Monday, April 18, 2011

Faith

TO believe in oneself, to believe in relatives and friends, to believe in famous individuals and well-known characters—all these can be anything but faith as it is meant to be. Thus: Faith is virtue—a conviction, a disposition, a fervor—through which people believe in God and all that His Son Jesus Christ taught and revealed through the Sacred Scriptures in the light of the Holy Spirit. Complicated? No. Mysterious, yes! Confusing? No. Mystifying, yes. Thus it is that by faith, man commits and entrusts the present and future of his earthly life—assured of the love, providence and guidance of God. And thus it is that the faithful—persons having and living with faith—seek to know and to do the will of God as the supreme rule of life.

It is vain and futile for man to repose his belief in himself. The truth is that notwithstanding his intellectual attribution and volitional faculty, he does not even know what tomorrow brings, much less what the future holds for him. It is likewise pointless and foolish for him to anchor his belief on other men like himself. While it is true that he may reasonably believe and depend on the concern and benevolence of others, there is nevertheless the realistic saying that when the going goes tough, the tough ones get going. This is not meant to belittle the fidelity and ability of relatives, friends an/or neighbors. It is simply intended to forward and emphasize the truth that no one may not trust himself and/or others over and above God.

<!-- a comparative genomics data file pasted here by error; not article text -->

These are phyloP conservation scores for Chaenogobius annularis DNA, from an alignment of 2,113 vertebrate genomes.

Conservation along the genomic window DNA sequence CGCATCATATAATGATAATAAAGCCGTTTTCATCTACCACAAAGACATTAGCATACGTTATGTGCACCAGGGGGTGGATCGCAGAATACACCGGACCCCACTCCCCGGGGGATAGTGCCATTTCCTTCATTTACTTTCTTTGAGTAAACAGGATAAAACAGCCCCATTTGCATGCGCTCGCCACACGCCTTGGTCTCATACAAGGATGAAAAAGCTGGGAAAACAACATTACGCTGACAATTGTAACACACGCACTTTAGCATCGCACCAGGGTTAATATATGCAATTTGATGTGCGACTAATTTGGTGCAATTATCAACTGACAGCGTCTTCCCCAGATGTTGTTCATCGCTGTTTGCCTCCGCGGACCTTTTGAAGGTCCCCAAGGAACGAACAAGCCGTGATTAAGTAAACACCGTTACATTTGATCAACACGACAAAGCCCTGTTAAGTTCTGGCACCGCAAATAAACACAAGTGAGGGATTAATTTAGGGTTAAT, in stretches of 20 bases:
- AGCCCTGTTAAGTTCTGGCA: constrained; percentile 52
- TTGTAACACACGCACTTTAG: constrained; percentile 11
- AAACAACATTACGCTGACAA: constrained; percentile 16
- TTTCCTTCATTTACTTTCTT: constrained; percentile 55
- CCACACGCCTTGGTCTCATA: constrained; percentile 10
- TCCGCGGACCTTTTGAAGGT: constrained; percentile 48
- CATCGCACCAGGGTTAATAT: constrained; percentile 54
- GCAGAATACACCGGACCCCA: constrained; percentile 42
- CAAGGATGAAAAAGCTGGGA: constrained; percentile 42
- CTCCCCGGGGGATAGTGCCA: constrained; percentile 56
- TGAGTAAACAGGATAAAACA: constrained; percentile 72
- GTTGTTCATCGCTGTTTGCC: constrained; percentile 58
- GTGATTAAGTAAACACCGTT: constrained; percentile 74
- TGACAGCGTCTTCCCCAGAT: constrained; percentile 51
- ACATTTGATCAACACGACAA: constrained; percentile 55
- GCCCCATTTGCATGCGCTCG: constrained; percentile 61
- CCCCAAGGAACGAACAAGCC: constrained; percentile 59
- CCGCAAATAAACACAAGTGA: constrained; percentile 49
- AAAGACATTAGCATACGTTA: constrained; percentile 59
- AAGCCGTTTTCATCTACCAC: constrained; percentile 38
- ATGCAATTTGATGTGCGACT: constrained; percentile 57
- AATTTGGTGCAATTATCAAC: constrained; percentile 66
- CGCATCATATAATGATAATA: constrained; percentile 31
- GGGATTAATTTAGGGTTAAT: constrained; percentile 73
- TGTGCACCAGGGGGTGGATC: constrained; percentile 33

“God save me!” “God help me!” “God spare me!” These and similar ardent and urgent expression are heard loud and clear—as matter of course—when man feels helpless in a given fatal situation or in a mortal predicament. Truth to say, God is the first and last recourse of man. In the same way, when he feels futility or danger, man’s usual exclamation is “MA!”—“Nanay ko!”—who gave him birth, loved him much, took care of him. The truth nevertheless stands that it is God Who gave man his life and Who takes it away too in due time.

In the last analysis, it is faith in God that gives man his real security and genuine strength. If one has God in his side, who could bring him down? As everybody else like him feels weak and dependent by knowing his own uncertainly and vulnerability, it is not only rational but also realistic for man to believe primarily and trust God ultimately. This is why it is truly pitiful if not miserable for anyone who has no faith in God. In such a case, man has but himself. And this is not much—to say the least.

Finally, one thing is the virtue of faith and markedly different are blind fate, disastrous fatalism and/ or deterministic predestination. The true and living, the all knowing and all powerful God becomes sadly irrelevant in such downright irrational and insensitive tenets and recourses.

OVCRUZ, JCD,
18 April 2011